You might have read articles about how COVID-19 disproportionately impacted women. I can attest to feeling this way during this pandemic, and while I’m so thankful I retained those nearest and dearest — the lives of those I love — that doesn’t make the pain less real. Here are three ways that COVID-19 impacted me as a woman and how I managed.
1. I Had to Postpone a Very Important Gynecologist Visit
Health centers made many adjustments during COVID-19. Fortunately, authorities issued guidance to such clinics. The CDC recommended that facilities explore alternatives to face-to-face and triage visits, and the federal government obliged by loosening restrictions surrounding telehealth .
Unfortunately, there was no such mercy extended toward individual taxpayers who need access to affordable care to thrive. The cruelty of for-profit medicine needs to end. Nevertheless, that system is our current reality. Like millions of others under 65, when I lost my job, I lost my insurance coverage.
A Pap smear is an important test recommended to women between 21 and 65 every three years to screen for cervical cancer . I had to put off a preventative yearly gynecological screening while I figured out how I would be able to afford access to basic medicine now. I still haven’t gone in.
2. My Sister Fell Ill and I Took Charge of Her Kids
My sister is a nurse, and although some health care workers lost employment during the pandemic, she kept her job . Did you know women are more likely to work in caregiver positions, which were some of the hardest hit during this pandemic ? As my sister works in a senior care facility — which ranks among the top hardest hit — she became ill. She recovered, but in the interim, I took charge of her children.
I didn’t mind stepping in to help, but I’m not a parent myself. My apartment isn’t childproof, and I had never changed a diaper before I had to care for my nephew. She helped me financially, but I’d be lying if I said it wasn’t a struggle going from childless-by-choice to substitute-parent-for-three overnight.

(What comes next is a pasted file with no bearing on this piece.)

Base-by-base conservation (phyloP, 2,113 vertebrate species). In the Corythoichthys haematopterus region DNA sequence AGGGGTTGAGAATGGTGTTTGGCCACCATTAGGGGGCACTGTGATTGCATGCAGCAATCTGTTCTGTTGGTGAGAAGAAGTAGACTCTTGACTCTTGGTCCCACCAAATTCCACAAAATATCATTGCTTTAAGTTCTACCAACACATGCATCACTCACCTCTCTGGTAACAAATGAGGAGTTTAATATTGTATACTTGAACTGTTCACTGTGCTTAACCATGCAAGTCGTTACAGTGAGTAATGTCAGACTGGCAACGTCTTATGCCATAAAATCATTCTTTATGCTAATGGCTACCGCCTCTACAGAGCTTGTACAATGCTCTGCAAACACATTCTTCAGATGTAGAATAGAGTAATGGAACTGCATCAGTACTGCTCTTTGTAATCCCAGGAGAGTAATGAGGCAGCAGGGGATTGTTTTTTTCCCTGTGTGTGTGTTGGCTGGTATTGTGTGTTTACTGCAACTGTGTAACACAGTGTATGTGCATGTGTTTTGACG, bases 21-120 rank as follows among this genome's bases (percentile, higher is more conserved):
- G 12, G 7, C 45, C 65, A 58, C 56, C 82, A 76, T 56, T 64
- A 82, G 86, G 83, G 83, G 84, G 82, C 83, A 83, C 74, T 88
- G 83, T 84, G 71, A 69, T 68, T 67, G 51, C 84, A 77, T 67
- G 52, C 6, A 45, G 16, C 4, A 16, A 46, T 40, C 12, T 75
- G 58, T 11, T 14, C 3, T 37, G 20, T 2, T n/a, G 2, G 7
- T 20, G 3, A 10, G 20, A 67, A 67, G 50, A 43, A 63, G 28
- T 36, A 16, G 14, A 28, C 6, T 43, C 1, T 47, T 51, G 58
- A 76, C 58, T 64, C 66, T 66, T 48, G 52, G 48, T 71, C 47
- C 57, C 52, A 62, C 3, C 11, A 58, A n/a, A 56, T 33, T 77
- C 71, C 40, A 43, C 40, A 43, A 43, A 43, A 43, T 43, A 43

3. My Anxiety Soared Out of Control
Thanks to COVID-19, I found myself with no job and very little money. As a result, my anxiety spiraled out of control. It didn’t help that I was already emotionally exhausted from over a decade of too many bills and too little month.
Women are statistically more predisposed to suffering from anxiety . The same rule may well apply to economic hardship, given that women still earn significantly less than men. We tend to have a more challenging time recovering from downturns, whether it be in our health or our work.
Yes, Many Women Suffered Disproportionately in the Pandemic
I don’t know where I will go from here. I suppose I will do what I’ve historically done, which is everything I can to try to rebuild! I lost my day job, but luckily, I still have my Editor in Chief job at an online mag, which I enjoy very much. Still, I’m not the only one who felt the disproportionate gender effects of COVID-19 . This pandemic definitely highlighted, for many, the gender disparity that makes catastrophes into a feminist issue and shows we still have far to go to reach equality in the way our society is built.